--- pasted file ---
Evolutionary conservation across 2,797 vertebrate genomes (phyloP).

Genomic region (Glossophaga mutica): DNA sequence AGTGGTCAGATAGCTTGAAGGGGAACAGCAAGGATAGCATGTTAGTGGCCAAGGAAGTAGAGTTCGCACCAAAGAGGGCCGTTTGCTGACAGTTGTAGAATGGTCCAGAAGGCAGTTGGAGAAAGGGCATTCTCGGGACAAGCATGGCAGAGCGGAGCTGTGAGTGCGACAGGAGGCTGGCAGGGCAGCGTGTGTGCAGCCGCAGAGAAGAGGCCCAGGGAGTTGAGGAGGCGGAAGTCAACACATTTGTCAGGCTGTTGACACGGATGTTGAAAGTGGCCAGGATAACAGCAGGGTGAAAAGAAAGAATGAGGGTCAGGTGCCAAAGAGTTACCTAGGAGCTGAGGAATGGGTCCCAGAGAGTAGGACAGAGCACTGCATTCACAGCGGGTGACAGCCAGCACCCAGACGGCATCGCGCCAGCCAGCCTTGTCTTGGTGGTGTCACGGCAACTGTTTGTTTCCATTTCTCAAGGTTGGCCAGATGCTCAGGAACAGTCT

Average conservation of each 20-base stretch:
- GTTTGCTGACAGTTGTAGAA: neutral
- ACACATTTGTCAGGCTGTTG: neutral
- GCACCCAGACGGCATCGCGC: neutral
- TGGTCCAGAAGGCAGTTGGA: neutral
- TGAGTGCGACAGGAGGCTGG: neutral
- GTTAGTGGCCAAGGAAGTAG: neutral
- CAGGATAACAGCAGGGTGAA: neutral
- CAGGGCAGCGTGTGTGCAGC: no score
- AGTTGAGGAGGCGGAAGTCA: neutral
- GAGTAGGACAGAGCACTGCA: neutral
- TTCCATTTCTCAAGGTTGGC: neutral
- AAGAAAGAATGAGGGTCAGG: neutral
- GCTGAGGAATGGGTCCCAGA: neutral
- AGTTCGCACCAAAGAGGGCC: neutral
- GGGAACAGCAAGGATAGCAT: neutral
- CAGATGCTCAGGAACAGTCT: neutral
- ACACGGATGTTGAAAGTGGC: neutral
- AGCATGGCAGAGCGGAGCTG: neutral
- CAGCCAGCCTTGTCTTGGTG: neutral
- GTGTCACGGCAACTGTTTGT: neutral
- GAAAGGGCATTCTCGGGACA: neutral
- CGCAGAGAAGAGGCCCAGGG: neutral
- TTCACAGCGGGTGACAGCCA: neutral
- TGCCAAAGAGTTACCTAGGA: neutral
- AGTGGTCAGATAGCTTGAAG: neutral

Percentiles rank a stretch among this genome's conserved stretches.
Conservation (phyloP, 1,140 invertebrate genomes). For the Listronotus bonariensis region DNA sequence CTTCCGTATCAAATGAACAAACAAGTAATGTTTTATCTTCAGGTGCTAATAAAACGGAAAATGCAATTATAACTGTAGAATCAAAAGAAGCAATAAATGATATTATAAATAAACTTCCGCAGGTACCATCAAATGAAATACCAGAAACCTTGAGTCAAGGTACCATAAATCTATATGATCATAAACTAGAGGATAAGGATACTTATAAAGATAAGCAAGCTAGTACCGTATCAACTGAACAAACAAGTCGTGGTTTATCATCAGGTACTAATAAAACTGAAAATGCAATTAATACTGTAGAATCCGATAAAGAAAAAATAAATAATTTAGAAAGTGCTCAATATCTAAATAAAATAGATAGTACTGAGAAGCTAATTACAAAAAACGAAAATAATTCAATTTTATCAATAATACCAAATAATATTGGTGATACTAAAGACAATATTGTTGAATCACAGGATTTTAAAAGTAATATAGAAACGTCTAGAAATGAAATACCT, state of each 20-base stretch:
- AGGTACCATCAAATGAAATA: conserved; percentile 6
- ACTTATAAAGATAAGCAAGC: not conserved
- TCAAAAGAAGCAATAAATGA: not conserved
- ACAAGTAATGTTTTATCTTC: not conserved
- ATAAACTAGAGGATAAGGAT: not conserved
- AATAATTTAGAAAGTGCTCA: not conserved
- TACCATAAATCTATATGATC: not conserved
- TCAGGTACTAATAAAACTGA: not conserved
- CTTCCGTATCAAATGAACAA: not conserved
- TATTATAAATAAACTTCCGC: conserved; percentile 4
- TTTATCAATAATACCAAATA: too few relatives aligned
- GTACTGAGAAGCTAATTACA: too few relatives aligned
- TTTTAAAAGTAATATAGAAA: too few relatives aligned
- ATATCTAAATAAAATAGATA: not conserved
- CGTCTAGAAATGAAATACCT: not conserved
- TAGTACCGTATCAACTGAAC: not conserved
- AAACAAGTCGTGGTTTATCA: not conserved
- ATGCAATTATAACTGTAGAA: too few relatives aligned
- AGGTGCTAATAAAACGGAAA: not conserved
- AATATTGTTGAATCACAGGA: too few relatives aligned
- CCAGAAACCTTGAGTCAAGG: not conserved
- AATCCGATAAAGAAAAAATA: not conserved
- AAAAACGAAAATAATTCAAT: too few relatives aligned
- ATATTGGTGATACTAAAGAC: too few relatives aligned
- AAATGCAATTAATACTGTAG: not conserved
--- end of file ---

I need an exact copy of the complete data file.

Evolutionary conservation across 2,797 vertebrate genomes (phyloP).

Genomic region (Glossophaga mutica): DNA sequence AGTGGTCAGATAGCTTGAAGGGGAACAGCAAGGATAGCATGTTAGTGGCCAAGGAAGTAGAGTTCGCACCAAAGAGGGCCGTTTGCTGACAGTTGTAGAATGGTCCAGAAGGCAGTTGGAGAAAGGGCATTCTCGGGACAAGCATGGCAGAGCGGAGCTGTGAGTGCGACAGGAGGCTGGCAGGGCAGCGTGTGTGCAGCCGCAGAGAAGAGGCCCAGGGAGTTGAGGAGGCGGAAGTCAACACATTTGTCAGGCTGTTGACACGGATGTTGAAAGTGGCCAGGATAACAGCAGGGTGAAAAGAAAGAATGAGGGTCAGGTGCCAAAGAGTTACCTAGGAGCTGAGGAATGGGTCCCAGAGAGTAGGACAGAGCACTGCATTCACAGCGGGTGACAGCCAGCACCCAGACGGCATCGCGCCAGCCAGCCTTGTCTTGGTGGTGTCACGGCAACTGTTTGTTTCCATTTCTCAAGGTTGGCCAGATGCTCAGGAACAGTCT

Average conservation of each 20-base stretch:
- GTTTGCTGACAGTTGTAGAA: neutral
- ACACATTTGTCAGGCTGTTG: neutral
- GCACCCAGACGGCATCGCGC: neutral
- TGGTCCAGAAGGCAGTTGGA: neutral
- TGAGTGCGACAGGAGGCTGG: neutral
- GTTAGTGGCCAAGGAAGTAG: neutral
- CAGGATAACAGCAGGGTGAA: neutral
- CAGGGCAGCGTGTGTGCAGC: no score
- AGTTGAGGAGGCGGAAGTCA: neutral
- GAGTAGGACAGAGCACTGCA: neutral
- TTCCATTTCTCAAGGTTGGC: neutral
- AAGAAAGAATGAGGGTCAGG: neutral
- GCTGAGGAATGGGTCCCAGA: neutral
- AGTTCGCACCAAAGAGGGCC: neutral
- GGGAACAGCAAGGATAGCAT: neutral
- CAGATGCTCAGGAACAGTCT: neutral
- ACACGGATGTTGAAAGTGGC: neutral
- AGCATGGCAGAGCGGAGCTG: neutral
- CAGCCAGCCTTGTCTTGGTG: neutral
- GTGTCACGGCAACTGTTTGT: neutral
- GAAAGGGCATTCTCGGGACA: neutral
- CGCAGAGAAGAGGCCCAGGG: neutral
- TTCACAGCGGGTGACAGCCA: neutral
- TGCCAAAGAGTTACCTAGGA: neutral
- AGTGGTCAGATAGCTTGAAG: neutral

Percentiles rank a stretch among this genome's conserved stretches.
Conservation (phyloP, 1,140 invertebrate genomes). For the Listronotus bonariensis region DNA sequence CTTCCGTATCAAATGAACAAACAAGTAATGTTTTATCTTCAGGTGCTAATAAAACGGAAAATGCAATTATAACTGTAGAATCAAAAGAAGCAATAAATGATATTATAAATAAACTTCCGCAGGTACCATCAAATGAAATACCAGAAACCTTGAGTCAAGGTACCATAAATCTATATGATCATAAACTAGAGGATAAGGATACTTATAAAGATAAGCAAGCTAGTACCGTATCAACTGAACAAACAAGTCGTGGTTTATCATCAGGTACTAATAAAACTGAAAATGCAATTAATACTGTAGAATCCGATAAAGAAAAAATAAATAATTTAGAAAGTGCTCAATATCTAAATAAAATAGATAGTACTGAGAAGCTAATTACAAAAAACGAAAATAATTCAATTTTATCAATAATACCAAATAATATTGGTGATACTAAAGACAATATTGTTGAATCACAGGATTTTAAAAGTAATATAGAAACGTCTAGAAATGAAATACCT, state of each 20-base stretch:
- AGGTACCATCAAATGAAATA: conserved; percentile 6
- ACTTATAAAGATAAGCAAGC: not conserved
- TCAAAAGAAGCAATAAATGA: not conserved
- ACAAGTAATGTTTTATCTTC: not conserved
- ATAAACTAGAGGATAAGGAT: not conserved
- AATAATTTAGAAAGTGCTCA: not conserved
- TACCATAAATCTATATGATC: not conserved
- TCAGGTACTAATAAAACTGA: not conserved
- CTTCCGTATCAAATGAACAA: not conserved
- TATTATAAATAAACTTCCGC: conserved; percentile 4
- TTTATCAATAATACCAAATA: too few relatives aligned
- GTACTGAGAAGCTAATTACA: too few relatives aligned
- TTTTAAAAGTAATATAGAAA: too few relatives aligned
- ATATCTAAATAAAATAGATA: not conserved
- CGTCTAGAAATGAAATACCT: not conserved
- TAGTACCGTATCAACTGAAC: not conserved
- AAACAAGTCGTGGTTTATCA: not conserved
- ATGCAATTATAACTGTAGAA: too few relatives aligned
- AGGTGCTAATAAAACGGAAA: not conserved
- AATATTGTTGAATCACAGGA: too few relatives aligned
- CCAGAAACCTTGAGTCAAGG: not conserved
- AATCCGATAAAGAAAAAATA: not conserved
- AAAAACGAAAATAATTCAAT: too few relatives aligned
- ATATTGGTGATACTAAAGAC: too few relatives aligned
- AAATGCAATTAATACTGTAG: not conserved